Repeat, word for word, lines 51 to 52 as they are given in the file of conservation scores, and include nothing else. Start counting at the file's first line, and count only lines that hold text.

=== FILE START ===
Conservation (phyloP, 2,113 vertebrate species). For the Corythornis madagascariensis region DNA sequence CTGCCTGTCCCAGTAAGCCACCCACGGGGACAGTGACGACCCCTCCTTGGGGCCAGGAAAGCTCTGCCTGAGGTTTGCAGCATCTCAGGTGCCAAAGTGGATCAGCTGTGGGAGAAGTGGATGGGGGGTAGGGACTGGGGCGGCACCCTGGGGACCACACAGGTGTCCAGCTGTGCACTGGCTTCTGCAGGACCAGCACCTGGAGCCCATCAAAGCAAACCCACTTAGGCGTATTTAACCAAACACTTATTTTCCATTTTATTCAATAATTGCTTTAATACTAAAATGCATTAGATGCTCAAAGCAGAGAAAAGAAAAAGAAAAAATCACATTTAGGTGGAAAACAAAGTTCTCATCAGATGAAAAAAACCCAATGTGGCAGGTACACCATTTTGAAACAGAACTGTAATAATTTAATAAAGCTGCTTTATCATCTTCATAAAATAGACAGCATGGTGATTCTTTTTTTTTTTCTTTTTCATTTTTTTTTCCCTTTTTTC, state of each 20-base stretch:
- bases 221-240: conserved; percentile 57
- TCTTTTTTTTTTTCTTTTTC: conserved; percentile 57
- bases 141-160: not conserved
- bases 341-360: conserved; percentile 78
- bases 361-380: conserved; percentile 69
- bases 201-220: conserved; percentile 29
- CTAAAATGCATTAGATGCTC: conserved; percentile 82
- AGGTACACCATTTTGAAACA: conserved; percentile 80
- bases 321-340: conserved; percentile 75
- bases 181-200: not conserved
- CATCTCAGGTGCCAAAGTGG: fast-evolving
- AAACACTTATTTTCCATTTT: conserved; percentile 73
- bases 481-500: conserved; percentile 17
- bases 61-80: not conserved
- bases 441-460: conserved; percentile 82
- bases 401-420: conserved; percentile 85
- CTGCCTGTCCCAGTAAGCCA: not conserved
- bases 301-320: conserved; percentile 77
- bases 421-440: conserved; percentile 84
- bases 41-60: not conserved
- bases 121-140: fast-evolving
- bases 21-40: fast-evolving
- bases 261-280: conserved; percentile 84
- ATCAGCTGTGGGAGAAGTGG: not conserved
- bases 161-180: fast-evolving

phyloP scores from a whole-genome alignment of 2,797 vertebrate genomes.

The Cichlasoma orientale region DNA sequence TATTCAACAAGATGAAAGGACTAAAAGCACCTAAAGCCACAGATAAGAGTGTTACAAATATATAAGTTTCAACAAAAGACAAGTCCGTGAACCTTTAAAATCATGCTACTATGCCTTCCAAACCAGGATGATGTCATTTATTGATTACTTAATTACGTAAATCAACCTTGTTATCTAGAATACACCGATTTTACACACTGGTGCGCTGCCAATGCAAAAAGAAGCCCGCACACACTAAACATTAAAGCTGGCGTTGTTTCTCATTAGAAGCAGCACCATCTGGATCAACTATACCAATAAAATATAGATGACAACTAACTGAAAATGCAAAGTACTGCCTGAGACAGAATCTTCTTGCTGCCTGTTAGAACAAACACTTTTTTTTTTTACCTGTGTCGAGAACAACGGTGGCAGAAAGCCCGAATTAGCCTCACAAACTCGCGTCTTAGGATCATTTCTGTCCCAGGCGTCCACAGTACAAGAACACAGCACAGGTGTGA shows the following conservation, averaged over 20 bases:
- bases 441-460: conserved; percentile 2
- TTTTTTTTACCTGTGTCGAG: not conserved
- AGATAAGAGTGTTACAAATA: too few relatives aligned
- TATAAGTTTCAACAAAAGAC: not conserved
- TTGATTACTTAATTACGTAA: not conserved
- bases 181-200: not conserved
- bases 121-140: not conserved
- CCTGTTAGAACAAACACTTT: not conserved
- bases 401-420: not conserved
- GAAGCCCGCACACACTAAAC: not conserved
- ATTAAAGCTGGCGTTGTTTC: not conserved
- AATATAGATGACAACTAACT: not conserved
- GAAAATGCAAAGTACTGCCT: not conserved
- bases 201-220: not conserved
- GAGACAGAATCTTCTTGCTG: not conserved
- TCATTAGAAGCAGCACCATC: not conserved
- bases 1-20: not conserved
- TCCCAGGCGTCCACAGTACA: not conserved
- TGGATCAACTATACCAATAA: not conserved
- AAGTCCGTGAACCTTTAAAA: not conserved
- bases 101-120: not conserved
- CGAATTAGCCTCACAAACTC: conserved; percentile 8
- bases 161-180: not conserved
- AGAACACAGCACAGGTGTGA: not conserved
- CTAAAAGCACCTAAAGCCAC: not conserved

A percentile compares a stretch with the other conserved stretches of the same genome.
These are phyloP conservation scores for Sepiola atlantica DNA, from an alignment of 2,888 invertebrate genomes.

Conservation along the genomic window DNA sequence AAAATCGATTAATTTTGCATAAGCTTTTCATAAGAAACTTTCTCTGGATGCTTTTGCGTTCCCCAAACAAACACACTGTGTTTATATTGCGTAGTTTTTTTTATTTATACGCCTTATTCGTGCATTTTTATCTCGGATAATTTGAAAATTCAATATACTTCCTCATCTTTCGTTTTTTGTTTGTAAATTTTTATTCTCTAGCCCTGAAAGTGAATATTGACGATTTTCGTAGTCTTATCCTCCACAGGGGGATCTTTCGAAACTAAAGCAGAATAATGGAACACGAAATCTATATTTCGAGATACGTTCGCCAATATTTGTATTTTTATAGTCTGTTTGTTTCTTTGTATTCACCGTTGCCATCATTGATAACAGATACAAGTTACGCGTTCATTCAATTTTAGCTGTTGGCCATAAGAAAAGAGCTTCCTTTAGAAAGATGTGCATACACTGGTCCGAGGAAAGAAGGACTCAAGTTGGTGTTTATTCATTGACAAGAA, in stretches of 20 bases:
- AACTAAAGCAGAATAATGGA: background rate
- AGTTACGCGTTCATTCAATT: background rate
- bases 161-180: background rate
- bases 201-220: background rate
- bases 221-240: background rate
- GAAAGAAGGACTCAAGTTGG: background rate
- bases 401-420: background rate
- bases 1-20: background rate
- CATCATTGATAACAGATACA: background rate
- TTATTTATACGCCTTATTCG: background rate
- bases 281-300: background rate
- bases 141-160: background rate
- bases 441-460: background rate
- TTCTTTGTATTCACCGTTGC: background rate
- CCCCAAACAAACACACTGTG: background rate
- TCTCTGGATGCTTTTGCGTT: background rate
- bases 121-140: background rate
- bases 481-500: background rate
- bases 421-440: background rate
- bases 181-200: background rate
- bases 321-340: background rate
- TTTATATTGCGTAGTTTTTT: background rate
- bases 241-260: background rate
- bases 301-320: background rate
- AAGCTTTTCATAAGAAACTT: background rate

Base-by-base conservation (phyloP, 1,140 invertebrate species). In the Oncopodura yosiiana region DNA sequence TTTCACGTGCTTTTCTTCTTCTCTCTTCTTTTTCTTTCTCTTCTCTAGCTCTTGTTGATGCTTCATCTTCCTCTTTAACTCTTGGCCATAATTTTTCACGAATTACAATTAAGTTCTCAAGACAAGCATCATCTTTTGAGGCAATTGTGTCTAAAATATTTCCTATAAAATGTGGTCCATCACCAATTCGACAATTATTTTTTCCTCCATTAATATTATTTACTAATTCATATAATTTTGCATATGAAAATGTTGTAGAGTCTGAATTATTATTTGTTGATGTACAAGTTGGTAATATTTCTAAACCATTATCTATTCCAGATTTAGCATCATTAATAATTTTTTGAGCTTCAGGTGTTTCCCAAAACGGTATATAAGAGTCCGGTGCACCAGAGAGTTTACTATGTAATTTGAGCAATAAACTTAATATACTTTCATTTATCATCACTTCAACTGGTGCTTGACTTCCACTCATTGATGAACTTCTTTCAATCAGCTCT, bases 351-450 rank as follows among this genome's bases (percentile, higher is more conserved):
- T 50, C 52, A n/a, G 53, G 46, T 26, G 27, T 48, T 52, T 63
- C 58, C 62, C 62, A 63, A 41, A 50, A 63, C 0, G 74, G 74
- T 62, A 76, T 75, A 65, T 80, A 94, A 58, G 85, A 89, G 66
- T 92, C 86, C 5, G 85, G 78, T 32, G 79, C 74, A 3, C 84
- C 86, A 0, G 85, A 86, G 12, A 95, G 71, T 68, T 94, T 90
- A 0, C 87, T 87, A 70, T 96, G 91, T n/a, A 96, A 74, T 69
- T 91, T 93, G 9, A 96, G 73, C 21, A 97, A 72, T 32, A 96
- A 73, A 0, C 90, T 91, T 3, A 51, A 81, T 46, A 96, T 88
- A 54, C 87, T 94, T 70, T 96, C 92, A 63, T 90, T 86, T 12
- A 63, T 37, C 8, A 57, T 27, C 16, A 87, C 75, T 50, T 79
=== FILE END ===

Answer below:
- bases 161-180: not conserved
- AGAACACAGCACAGGTGTGA: not conserved